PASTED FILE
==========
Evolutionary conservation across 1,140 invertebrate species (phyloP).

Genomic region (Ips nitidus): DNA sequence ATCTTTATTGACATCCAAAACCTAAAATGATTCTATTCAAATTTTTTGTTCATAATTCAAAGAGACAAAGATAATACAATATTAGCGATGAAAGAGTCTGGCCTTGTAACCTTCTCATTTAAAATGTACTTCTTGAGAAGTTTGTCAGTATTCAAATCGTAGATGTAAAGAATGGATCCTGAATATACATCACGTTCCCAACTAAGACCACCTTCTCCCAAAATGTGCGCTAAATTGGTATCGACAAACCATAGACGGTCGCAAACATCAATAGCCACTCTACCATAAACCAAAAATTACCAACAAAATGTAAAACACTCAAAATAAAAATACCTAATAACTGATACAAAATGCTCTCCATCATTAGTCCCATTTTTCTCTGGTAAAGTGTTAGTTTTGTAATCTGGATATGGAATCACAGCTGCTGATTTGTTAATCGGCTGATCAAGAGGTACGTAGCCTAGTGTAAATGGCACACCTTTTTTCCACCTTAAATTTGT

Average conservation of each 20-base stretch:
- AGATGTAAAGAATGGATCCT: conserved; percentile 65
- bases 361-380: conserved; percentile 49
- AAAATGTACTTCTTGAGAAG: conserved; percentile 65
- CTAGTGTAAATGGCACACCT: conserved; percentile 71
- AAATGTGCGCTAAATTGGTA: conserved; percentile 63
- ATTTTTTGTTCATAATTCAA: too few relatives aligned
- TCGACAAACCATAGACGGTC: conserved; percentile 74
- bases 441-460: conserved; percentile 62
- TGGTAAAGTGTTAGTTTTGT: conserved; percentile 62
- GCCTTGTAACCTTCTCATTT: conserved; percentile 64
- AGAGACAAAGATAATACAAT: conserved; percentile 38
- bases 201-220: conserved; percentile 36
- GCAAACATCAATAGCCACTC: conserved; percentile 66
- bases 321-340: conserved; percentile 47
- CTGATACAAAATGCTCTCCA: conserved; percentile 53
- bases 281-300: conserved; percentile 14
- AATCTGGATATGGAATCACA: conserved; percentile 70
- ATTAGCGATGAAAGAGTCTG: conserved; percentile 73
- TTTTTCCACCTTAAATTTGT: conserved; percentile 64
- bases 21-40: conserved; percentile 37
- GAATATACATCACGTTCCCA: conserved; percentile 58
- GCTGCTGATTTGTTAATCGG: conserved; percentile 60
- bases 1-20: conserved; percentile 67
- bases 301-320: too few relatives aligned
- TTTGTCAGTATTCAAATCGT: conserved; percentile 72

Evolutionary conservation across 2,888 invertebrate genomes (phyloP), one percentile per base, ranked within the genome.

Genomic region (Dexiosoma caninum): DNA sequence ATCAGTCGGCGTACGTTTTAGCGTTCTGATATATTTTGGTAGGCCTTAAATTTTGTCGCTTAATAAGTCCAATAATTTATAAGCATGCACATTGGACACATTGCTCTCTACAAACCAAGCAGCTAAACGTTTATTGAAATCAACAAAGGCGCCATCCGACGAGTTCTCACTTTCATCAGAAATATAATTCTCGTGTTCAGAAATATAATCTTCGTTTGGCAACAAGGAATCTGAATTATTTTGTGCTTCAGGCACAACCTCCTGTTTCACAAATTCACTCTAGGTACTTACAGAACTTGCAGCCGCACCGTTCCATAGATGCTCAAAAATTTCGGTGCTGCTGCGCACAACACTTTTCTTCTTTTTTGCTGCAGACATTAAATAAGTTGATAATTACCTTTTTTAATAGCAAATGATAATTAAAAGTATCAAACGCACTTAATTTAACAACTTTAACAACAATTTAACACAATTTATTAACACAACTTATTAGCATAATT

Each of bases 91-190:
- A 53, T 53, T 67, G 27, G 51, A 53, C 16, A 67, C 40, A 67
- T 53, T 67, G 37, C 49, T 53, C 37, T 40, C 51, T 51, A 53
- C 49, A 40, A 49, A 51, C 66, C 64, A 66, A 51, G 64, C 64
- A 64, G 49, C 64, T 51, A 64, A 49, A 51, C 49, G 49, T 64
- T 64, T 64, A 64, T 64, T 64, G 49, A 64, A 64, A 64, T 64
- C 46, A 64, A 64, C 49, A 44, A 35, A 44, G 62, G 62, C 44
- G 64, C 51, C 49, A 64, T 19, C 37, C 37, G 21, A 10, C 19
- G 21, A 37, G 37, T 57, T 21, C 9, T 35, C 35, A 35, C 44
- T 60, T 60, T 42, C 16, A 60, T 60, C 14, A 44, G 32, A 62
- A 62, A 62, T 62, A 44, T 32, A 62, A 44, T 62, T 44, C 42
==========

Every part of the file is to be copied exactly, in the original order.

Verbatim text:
Evolutionary conservation across 1,140 invertebrate species (phyloP).

Genomic region (Ips nitidus): DNA sequence ATCTTTATTGACATCCAAAACCTAAAATGATTCTATTCAAATTTTTTGTTCATAATTCAAAGAGACAAAGATAATACAATATTAGCGATGAAAGAGTCTGGCCTTGTAACCTTCTCATTTAAAATGTACTTCTTGAGAAGTTTGTCAGTATTCAAATCGTAGATGTAAAGAATGGATCCTGAATATACATCACGTTCCCAACTAAGACCACCTTCTCCCAAAATGTGCGCTAAATTGGTATCGACAAACCATAGACGGTCGCAAACATCAATAGCCACTCTACCATAAACCAAAAATTACCAACAAAATGTAAAACACTCAAAATAAAAATACCTAATAACTGATACAAAATGCTCTCCATCATTAGTCCCATTTTTCTCTGGTAAAGTGTTAGTTTTGTAATCTGGATATGGAATCACAGCTGCTGATTTGTTAATCGGCTGATCAAGAGGTACGTAGCCTAGTGTAAATGGCACACCTTTTTTCCACCTTAAATTTGT

Average conservation of each 20-base stretch:
- AGATGTAAAGAATGGATCCT: conserved; percentile 65
- bases 361-380: conserved; percentile 49
- AAAATGTACTTCTTGAGAAG: conserved; percentile 65
- CTAGTGTAAATGGCACACCT: conserved; percentile 71
- AAATGTGCGCTAAATTGGTA: conserved; percentile 63
- ATTTTTTGTTCATAATTCAA: too few relatives aligned
- TCGACAAACCATAGACGGTC: conserved; percentile 74
- bases 441-460: conserved; percentile 62
- TGGTAAAGTGTTAGTTTTGT: conserved; percentile 62
- GCCTTGTAACCTTCTCATTT: conserved; percentile 64
- AGAGACAAAGATAATACAAT: conserved; percentile 38
- bases 201-220: conserved; percentile 36
- GCAAACATCAATAGCCACTC: conserved; percentile 66
- bases 321-340: conserved; percentile 47
- CTGATACAAAATGCTCTCCA: conserved; percentile 53
- bases 281-300: conserved; percentile 14
- AATCTGGATATGGAATCACA: conserved; percentile 70
- ATTAGCGATGAAAGAGTCTG: conserved; percentile 73
- TTTTTCCACCTTAAATTTGT: conserved; percentile 64
- bases 21-40: conserved; percentile 37
- GAATATACATCACGTTCCCA: conserved; percentile 58
- GCTGCTGATTTGTTAATCGG: conserved; percentile 60
- bases 1-20: conserved; percentile 67
- bases 301-320: too few relatives aligned
- TTTGTCAGTATTCAAATCGT: conserved; percentile 72

Evolutionary conservation across 2,888 invertebrate genomes (phyloP), one percentile per base, ranked within the genome.

Genomic region (Dexiosoma caninum): DNA sequence ATCAGTCGGCGTACGTTTTAGCGTTCTGATATATTTTGGTAGGCCTTAAATTTTGTCGCTTAATAAGTCCAATAATTTATAAGCATGCACATTGGACACATTGCTCTCTACAAACCAAGCAGCTAAACGTTTATTGAAATCAACAAAGGCGCCATCCGACGAGTTCTCACTTTCATCAGAAATATAATTCTCGTGTTCAGAAATATAATCTTCGTTTGGCAACAAGGAATCTGAATTATTTTGTGCTTCAGGCACAACCTCCTGTTTCACAAATTCACTCTAGGTACTTACAGAACTTGCAGCCGCACCGTTCCATAGATGCTCAAAAATTTCGGTGCTGCTGCGCACAACACTTTTCTTCTTTTTTGCTGCAGACATTAAATAAGTTGATAATTACCTTTTTTAATAGCAAATGATAATTAAAAGTATCAAACGCACTTAATTTAACAACTTTAACAACAATTTAACACAATTTATTAACACAACTTATTAGCATAATT

Each of bases 91-190:
- A 53, T 53, T 67, G 27, G 51, A 53, C 16, A 67, C 40, A 67
- T 53, T 67, G 37, C 49, T 53, C 37, T 40, C 51, T 51, A 53
- C 49, A 40, A 49, A 51, C 66, C 64, A 66, A 51, G 64, C 64
- A 64, G 49, C 64, T 51, A 64, A 49, A 51, C 49, G 49, T 64
- T 64, T 64, A 64, T 64, T 64, G 49, A 64, A 64, A 64, T 64
- C 46, A 64, A 64, C 49, A 44, A 35, A 44, G 62, G 62, C 44
- G 64, C 51, C 49, A 64, T 19, C 37, C 37, G 21, A 10, C 19
- G 21, A 37, G 37, T 57, T 21, C 9, T 35, C 35, A 35, C 44
- T 60, T 60, T 42, C 16, A 60, T 60, C 14, A 44, G 32, A 62
- A 62, A 62, T 62, A 44, T 32, A 62, A 44, T 62, T 44, C 42